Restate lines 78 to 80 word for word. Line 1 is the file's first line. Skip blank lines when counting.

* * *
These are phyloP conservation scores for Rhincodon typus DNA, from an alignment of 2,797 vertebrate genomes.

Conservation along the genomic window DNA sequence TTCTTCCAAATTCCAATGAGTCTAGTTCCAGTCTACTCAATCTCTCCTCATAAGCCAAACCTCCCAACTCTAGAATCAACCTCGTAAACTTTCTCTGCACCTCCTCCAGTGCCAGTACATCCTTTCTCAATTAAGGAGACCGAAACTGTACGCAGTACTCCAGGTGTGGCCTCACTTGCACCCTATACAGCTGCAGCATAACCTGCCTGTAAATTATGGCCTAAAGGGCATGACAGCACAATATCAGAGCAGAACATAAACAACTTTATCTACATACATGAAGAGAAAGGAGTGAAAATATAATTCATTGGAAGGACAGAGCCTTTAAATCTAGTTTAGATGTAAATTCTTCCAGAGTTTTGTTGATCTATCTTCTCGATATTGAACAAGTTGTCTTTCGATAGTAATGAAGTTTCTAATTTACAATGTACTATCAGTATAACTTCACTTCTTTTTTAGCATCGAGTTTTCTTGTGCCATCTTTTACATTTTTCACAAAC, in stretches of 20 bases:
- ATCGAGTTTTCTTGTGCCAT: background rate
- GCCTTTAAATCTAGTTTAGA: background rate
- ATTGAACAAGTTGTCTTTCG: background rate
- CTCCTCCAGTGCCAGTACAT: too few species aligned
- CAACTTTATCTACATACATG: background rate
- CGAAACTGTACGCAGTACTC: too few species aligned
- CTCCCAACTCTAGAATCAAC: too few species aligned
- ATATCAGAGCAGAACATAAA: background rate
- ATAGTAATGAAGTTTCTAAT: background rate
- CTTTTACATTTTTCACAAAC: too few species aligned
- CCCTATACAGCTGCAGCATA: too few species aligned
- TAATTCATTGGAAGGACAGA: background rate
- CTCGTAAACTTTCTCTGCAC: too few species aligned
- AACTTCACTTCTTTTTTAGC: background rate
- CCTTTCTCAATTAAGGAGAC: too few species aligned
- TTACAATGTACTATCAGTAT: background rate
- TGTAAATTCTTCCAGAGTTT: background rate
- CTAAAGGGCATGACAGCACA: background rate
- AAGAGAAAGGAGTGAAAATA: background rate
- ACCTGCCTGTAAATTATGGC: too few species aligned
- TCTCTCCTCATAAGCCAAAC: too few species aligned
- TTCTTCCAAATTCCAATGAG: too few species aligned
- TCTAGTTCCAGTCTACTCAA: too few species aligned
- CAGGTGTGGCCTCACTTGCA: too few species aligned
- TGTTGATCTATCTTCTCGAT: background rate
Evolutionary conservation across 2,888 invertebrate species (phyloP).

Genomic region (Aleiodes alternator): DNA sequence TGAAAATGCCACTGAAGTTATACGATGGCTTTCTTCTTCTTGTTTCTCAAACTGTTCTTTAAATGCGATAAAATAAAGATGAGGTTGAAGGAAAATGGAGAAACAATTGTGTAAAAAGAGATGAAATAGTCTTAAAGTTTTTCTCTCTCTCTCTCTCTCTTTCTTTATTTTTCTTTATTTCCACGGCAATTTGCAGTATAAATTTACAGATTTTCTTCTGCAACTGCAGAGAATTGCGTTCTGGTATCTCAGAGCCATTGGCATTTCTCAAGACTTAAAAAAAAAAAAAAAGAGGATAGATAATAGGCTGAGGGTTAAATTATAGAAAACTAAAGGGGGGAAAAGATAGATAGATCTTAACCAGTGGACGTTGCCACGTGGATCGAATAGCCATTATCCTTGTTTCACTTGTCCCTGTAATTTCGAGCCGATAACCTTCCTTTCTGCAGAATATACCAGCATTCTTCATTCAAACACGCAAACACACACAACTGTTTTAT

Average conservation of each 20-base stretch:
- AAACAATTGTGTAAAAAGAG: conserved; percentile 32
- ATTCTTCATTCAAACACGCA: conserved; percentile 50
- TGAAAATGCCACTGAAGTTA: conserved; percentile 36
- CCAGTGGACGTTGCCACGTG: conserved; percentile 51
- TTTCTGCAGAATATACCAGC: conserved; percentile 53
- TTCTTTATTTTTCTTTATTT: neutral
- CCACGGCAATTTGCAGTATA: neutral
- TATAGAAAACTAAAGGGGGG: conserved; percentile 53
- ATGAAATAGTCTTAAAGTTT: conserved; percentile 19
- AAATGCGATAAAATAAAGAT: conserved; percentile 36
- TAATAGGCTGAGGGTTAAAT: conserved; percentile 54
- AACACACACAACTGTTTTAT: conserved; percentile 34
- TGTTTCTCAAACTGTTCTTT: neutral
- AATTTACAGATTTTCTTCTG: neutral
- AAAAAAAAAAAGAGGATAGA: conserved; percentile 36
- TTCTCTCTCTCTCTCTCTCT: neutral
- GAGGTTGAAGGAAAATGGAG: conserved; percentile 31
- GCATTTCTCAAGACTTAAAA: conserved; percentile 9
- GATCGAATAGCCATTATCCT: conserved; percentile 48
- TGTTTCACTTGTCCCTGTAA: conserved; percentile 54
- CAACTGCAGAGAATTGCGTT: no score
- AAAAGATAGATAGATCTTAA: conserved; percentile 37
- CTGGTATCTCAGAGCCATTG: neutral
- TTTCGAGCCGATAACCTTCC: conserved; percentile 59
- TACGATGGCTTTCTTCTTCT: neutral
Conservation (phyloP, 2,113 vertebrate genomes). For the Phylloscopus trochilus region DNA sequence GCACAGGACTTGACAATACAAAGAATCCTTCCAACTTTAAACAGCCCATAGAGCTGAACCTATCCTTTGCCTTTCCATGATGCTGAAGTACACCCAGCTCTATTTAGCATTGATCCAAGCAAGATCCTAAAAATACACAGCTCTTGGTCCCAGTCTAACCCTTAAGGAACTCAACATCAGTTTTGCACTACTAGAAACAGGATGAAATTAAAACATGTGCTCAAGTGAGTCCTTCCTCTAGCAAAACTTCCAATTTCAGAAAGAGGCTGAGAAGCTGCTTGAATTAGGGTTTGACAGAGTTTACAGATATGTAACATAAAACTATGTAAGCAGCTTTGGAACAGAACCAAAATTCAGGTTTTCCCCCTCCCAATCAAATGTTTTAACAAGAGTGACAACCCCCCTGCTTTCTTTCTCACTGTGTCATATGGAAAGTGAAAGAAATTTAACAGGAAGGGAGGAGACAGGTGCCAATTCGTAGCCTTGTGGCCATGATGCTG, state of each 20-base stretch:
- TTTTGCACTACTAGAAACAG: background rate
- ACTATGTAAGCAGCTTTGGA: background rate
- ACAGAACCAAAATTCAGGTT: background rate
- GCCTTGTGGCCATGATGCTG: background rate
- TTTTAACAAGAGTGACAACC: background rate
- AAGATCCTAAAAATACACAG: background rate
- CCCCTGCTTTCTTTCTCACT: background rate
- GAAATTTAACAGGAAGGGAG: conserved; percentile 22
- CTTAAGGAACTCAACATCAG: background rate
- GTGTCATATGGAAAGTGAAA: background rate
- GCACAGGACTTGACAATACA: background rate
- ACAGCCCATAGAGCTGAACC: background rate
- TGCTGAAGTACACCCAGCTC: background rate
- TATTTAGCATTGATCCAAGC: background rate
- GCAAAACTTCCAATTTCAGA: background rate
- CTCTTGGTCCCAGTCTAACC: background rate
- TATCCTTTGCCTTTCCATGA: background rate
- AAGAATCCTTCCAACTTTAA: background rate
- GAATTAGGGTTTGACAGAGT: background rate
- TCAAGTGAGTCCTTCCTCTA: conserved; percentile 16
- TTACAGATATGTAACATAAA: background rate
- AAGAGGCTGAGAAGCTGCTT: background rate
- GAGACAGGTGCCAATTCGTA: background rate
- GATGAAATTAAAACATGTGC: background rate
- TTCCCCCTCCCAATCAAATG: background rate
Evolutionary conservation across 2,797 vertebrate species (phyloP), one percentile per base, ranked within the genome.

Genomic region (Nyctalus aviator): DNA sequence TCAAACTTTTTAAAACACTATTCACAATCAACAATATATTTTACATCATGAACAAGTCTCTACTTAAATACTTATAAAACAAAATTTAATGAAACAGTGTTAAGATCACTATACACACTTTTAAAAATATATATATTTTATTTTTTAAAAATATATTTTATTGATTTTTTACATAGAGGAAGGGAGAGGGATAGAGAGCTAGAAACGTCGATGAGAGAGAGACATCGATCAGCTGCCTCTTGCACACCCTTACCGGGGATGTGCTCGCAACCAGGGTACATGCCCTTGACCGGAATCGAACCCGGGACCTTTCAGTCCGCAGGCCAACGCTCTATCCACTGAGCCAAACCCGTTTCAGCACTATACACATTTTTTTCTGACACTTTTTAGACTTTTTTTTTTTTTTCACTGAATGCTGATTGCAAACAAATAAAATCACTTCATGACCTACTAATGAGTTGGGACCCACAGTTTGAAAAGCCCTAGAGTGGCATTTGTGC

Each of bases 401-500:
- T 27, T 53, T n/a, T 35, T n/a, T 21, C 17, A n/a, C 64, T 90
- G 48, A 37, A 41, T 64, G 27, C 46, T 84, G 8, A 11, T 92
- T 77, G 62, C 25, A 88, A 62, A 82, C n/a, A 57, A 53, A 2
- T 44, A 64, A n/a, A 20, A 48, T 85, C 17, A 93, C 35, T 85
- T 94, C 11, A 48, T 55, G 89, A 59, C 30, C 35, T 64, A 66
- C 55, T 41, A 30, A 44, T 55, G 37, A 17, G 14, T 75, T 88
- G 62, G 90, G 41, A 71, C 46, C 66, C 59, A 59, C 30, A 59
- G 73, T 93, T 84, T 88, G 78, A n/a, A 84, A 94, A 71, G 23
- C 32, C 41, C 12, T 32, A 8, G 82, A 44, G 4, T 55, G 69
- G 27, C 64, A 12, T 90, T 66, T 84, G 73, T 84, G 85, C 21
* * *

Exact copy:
- AAGAGGCTGAGAAGCTGCTT: background rate
- GAGACAGGTGCCAATTCGTA: background rate
- GATGAAATTAAAACATGTGC: background rate